A Field Book of the Stars/Aquila
AQUILA (ak'-wi-la)—THE EAGLE, AND ANTlNOÜS. (Face Southeast.)
Location.—Half way up the sky in the Milky Way, you will see three stars in a line, the middle one much brighter than the other two. This bright star is Altair in Aquila. It forms with Vega and Deneb an isosceles triangle. Altair is at the apex, about 35 degrees from the other two. A triangle is formed by Vega, Altair, and Ras Alhague, in the Serpent Bearer, which is about 30 degrees west of Altair.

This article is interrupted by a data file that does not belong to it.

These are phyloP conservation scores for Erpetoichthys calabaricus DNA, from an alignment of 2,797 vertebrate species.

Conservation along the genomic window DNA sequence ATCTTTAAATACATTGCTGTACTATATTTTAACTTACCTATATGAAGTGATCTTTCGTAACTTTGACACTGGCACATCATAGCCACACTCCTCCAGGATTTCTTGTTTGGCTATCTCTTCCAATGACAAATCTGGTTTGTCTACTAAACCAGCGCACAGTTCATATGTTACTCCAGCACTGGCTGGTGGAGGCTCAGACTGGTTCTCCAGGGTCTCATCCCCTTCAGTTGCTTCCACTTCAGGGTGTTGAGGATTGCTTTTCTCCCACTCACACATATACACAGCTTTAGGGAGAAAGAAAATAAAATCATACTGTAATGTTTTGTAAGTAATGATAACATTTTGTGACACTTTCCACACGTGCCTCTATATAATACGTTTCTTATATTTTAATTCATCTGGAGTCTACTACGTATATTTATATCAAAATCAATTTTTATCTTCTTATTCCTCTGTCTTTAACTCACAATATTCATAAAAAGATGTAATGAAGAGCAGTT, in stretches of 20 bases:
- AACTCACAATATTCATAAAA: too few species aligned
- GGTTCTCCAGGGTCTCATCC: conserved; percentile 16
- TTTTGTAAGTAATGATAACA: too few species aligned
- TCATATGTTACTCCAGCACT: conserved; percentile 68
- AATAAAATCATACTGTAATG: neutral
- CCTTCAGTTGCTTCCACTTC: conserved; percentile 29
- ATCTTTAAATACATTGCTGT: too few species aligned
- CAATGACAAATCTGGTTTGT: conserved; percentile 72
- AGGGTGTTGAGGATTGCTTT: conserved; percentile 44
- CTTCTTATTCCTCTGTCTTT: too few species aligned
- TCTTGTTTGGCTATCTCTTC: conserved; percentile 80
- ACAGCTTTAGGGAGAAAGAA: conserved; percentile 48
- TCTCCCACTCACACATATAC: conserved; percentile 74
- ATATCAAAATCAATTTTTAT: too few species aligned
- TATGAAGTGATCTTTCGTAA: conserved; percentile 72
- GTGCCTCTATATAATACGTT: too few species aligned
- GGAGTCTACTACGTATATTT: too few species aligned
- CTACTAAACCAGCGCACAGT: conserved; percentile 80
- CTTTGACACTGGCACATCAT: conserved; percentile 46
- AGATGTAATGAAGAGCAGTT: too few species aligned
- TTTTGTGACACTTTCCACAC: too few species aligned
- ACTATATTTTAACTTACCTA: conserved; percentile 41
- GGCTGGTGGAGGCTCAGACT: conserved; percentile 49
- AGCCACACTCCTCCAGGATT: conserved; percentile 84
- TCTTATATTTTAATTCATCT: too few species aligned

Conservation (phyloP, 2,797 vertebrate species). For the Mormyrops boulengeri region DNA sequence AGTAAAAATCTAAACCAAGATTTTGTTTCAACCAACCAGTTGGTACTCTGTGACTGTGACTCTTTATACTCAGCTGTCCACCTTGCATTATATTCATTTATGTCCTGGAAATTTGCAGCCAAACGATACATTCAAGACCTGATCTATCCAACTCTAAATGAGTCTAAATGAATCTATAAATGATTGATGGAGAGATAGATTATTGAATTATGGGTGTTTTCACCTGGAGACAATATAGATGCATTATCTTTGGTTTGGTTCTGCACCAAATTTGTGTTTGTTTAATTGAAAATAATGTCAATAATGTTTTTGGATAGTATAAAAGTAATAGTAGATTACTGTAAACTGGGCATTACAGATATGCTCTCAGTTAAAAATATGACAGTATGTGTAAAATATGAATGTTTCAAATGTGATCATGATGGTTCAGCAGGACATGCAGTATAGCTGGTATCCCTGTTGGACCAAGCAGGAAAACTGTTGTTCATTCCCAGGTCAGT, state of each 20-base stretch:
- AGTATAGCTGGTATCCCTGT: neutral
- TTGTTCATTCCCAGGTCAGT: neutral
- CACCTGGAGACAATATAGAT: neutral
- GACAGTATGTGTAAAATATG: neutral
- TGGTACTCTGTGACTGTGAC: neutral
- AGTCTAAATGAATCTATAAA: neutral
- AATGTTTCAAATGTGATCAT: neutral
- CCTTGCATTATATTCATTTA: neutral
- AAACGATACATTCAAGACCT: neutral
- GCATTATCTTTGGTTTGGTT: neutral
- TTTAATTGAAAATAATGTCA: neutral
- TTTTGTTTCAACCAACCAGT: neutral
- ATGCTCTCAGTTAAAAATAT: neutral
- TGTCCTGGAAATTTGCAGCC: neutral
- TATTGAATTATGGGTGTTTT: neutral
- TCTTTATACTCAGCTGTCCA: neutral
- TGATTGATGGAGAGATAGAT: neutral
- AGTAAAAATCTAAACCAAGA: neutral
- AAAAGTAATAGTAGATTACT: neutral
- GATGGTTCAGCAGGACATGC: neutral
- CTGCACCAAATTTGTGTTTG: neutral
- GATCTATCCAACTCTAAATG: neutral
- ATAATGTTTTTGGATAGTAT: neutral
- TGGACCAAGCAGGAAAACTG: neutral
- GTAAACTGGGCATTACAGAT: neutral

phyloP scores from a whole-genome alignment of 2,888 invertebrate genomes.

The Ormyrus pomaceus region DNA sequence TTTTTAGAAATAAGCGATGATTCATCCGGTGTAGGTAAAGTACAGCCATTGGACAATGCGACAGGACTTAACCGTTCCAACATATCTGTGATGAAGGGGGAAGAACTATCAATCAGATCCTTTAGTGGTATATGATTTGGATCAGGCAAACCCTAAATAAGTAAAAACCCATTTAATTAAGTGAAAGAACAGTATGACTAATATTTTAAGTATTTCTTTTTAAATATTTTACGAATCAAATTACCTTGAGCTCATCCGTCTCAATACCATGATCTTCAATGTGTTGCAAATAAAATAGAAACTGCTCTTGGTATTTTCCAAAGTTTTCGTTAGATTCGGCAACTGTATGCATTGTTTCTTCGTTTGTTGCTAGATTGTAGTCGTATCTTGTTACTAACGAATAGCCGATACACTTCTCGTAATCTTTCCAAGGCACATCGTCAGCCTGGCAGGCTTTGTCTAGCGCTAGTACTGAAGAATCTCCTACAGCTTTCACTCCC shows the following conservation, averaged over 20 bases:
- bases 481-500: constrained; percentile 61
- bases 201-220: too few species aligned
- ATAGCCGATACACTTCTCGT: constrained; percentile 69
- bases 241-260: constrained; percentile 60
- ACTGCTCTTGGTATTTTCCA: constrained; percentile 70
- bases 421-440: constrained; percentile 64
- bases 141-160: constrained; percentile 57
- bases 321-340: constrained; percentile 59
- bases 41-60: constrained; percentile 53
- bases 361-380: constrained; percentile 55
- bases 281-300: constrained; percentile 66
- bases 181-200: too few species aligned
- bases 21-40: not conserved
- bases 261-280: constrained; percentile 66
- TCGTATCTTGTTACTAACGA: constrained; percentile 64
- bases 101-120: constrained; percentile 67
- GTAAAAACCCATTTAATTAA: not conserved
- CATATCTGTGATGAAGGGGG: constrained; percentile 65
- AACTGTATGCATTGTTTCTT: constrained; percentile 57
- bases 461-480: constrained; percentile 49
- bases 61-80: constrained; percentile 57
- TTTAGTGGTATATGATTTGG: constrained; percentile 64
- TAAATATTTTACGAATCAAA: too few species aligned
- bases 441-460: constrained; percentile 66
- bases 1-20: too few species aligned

This is a double constellation composed of Aquila and Antinous. Altair is in the neck of the eagle, Alschain in the head of Antinoüs.
When the moon is absent, a rude arrow head can be traced out, embracing almost all the stars in Aquila. For forty hours (η) remains bright, diminishes for sixty-six hours to minimum brightness, and is stationary in brilliancy for thirty hours.
Aquila dates back 1200 B.C.